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Of course i MUST confirm via your lender that you are qualified at $167K. Additional information such as does the lender have in-house underwriting and assessing their 'track record' of meeting closing dates and gaming appraisals are all IMPORTANT and could prove detrimental to your situation and result in a No Sale six months later or kicked to the curb today.
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If you are unable to increase if necessary, your offer is rejected.
If unable to allow me the opportunity to confirm, your offer is rejected.
Note, the scenario above is regarding a short sale.

If this makes a buyer uncomfortable, a short sale may not be a good choice.

Best of success to you.
Annette Lawrence, Broker/Associate
Remax Realtec Group
Palm Harbor, FL
727.420.4041
http://RealEstateMadeEZ.us
1 vote Thank Flag Link Sun Dec 23, 2012
There are two questions here:

1. Whether the seller's agent wrongfully interferred with your contractual relationship.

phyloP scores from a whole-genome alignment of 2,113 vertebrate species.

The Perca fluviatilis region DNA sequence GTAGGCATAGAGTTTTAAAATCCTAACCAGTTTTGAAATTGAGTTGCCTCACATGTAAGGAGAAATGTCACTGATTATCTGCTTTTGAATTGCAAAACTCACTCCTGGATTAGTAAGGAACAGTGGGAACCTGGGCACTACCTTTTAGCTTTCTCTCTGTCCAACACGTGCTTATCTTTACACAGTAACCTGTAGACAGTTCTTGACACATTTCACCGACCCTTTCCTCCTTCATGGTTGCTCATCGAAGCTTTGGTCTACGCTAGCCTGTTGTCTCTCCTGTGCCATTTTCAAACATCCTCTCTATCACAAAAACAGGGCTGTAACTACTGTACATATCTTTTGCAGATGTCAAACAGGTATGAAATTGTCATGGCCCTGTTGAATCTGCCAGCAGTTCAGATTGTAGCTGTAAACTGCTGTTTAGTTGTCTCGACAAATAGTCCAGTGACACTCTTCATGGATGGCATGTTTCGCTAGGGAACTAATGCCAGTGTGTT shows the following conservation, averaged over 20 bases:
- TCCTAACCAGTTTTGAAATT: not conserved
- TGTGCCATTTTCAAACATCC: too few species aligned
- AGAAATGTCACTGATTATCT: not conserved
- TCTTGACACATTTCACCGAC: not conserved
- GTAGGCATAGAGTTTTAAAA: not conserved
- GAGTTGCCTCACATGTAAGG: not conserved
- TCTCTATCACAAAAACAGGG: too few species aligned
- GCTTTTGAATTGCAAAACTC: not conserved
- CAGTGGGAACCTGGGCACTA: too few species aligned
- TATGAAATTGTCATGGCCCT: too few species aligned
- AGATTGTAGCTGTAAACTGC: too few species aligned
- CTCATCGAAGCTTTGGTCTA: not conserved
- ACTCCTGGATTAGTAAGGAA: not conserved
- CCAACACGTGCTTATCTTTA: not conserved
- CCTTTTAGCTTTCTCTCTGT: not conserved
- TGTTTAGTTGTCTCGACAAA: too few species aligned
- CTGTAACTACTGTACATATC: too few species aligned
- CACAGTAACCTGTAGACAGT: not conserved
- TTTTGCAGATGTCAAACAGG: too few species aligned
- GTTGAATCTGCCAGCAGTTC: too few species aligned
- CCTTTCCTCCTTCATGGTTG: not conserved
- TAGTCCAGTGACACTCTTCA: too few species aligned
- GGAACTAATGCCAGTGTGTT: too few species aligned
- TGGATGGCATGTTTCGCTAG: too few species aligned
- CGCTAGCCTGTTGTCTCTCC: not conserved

2. Whether you suffered damages.

More information is needed to answer your question, and now you know the direction to steer your inquiry.
1 vote Thank Flag Link Sun Dec 23, 2012
sounds like your looking for legal advice that can be found at James Schultz 773 680 7426
0 votes Thank Flag Link Sun Dec 23, 2012
Yes, for example if the property will not pass an FHA financing scenario then he would ask your mortgage broker ro qualify you for a conventional loan.



Sohail A. Salahuddin | Founder
IPC Group | Sales and Leasing | Residential and Commercial
Jameson Sotheby's International Realty
425 W. North Ave
Chicago, Il 60610
312.437.7799 | cell
312.335.3235 | office
847.805.6030 | fax
sohail@jamesonsir.com



Search all available properties here:
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0 votes Thank Flag Link Sun Dec 23, 2012
I agree the sellers agent can verify the pre-approval. What they can't do, in my opinion, is to ask the lender if they would be pre-approved at different terms such as a higher price. And if your lender answers that question find a new lender.